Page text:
Research & Writing In Rio

What inspired you to write a book based partly in Rio de Janeiro?

In 2011, when I was told by a ‘spiritual’ friend that I would be travelling to Brazil very soon, I laughed at her! But strangely, the very next morning, my agent contacted me to say that the Brazilian publishers Novo Conceito had just bought my first two books, ‘Hothouse Flower’ and ‘The Girl on the Cliff’. I had to admit that it was an incredible coincidence.

I emailed Fernando Barrachini, the owner of Novo Conceito, to thank him. He then asked me if I would travel to Brazil to take part in the renowned Bienal do Livro book festival the following year. As I had already been told it was my destiny to go, I had to say ‘Yes’!

Thankfully, my books were extraordinarily well-received by Brazilian readers, and when I arrived in São Paulo in August 2012 for the Bienal, I was overwhelmed by the reaction. Hundreds of fans had arrived to greet me. From São Paulo I flew to Curitiba and from there on to Rio. Everywhere I went, the readers were so fantastically supportive and welcoming. By the time I arrived in Rio, I had fallen deeply in love with the country and its residents. The beauty and openness of both the landscape and the people was something unique. And suited my own ‘spirit’ very well.

And as for Rio… when I drove into the city from the airport after many days travelling in Brazil and saw the iconic white statue of the Cristo Redentor (Christ the Redeemer), lit up above me for the first time, my eyes filled with tears. The deep emotional feelings I have for it are difficult to describe – it was a big moment. I understood its magic.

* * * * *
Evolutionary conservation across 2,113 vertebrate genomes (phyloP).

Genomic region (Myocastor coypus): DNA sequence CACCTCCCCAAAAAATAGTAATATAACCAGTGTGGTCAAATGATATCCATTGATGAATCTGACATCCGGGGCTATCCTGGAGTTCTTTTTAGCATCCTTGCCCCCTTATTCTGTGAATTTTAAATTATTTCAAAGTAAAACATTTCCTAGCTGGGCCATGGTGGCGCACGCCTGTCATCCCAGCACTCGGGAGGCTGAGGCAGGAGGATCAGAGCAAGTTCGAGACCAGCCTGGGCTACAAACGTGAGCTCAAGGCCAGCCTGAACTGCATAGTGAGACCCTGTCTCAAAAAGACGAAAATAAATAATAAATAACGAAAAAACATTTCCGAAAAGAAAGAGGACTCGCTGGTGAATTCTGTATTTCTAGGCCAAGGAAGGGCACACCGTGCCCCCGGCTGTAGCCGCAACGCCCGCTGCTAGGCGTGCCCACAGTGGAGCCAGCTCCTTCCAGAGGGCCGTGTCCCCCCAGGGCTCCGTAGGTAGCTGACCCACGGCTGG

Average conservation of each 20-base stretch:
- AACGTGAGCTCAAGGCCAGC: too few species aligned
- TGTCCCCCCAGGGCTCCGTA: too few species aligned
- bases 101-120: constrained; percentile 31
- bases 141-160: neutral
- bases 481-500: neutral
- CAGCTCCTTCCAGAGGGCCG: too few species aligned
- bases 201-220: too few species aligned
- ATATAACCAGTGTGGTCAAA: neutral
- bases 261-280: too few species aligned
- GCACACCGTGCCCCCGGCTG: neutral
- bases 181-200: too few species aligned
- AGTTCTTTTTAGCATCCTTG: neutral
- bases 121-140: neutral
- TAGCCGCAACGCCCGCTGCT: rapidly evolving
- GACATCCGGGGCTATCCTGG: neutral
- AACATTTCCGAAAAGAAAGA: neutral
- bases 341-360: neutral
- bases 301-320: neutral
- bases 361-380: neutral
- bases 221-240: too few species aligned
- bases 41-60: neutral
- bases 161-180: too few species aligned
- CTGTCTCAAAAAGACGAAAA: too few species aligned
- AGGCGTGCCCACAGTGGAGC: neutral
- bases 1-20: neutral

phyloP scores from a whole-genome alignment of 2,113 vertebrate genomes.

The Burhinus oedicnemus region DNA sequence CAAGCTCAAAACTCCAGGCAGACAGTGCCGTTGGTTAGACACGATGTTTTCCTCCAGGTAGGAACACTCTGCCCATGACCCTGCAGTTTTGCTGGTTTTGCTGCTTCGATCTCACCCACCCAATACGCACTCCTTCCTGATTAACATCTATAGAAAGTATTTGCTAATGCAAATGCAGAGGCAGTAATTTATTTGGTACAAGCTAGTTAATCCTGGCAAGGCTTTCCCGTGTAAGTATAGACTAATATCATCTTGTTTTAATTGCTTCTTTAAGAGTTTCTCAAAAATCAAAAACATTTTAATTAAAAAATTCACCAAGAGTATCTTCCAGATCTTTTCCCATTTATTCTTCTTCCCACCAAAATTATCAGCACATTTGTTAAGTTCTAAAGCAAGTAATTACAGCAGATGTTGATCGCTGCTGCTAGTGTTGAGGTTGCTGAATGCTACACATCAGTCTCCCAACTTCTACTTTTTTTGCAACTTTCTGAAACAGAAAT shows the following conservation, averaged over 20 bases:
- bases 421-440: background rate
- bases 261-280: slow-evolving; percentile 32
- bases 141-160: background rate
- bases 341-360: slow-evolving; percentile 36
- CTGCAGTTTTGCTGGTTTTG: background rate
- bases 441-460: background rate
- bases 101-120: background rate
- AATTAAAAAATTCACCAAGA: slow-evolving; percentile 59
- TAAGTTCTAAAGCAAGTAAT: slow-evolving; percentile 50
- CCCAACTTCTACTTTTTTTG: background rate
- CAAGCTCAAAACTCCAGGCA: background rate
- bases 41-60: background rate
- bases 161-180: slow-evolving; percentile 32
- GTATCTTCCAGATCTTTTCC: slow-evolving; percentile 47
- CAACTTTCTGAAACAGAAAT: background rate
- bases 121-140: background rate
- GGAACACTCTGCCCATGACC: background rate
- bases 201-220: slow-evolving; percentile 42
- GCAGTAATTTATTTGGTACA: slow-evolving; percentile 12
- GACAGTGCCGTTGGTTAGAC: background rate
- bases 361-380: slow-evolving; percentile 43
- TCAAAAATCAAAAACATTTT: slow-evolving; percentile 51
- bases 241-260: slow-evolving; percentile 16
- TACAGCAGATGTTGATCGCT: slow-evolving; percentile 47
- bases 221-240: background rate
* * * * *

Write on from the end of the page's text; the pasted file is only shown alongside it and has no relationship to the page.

I travel to so many countries as an international author, and it’s rare that I suddenly feel that I MUST write about a place. But the first morning I woke up in Rio, and looked out at the Atlantic waves crashing on to Ipanema beach, I knew I wanted to do just that. So, I engaged a guide, Suzana Perl, and she took me on an amazing three-day historical and cultural tour. As I travelled round the city, I went to the old Parliament building and saw the coffee beans engraved in the tiles on the floor and in the decorations above the door. I learnt how the ‘Coffee Barons’ once held great power in government due to their extreme wealth, and how the Wall Street Crash of 1929 led to the terrible depression and near bankruptcy of the country. I discovered that the 1920s ‘Belle Epoque’ era that preceded the crash was the period during which the Cristo was being built, and knew that it would form part of the story. Suzana also took me to a beautiful old house in the Cosme Velho district of the city, which was deserted and falling down, but I could see how stunning it would have been 90 years ago

Armed with all those precious memories, I left Brazil knowing that I had the seeds of a new book.

How did you approach the historical research and what did you find most interesting?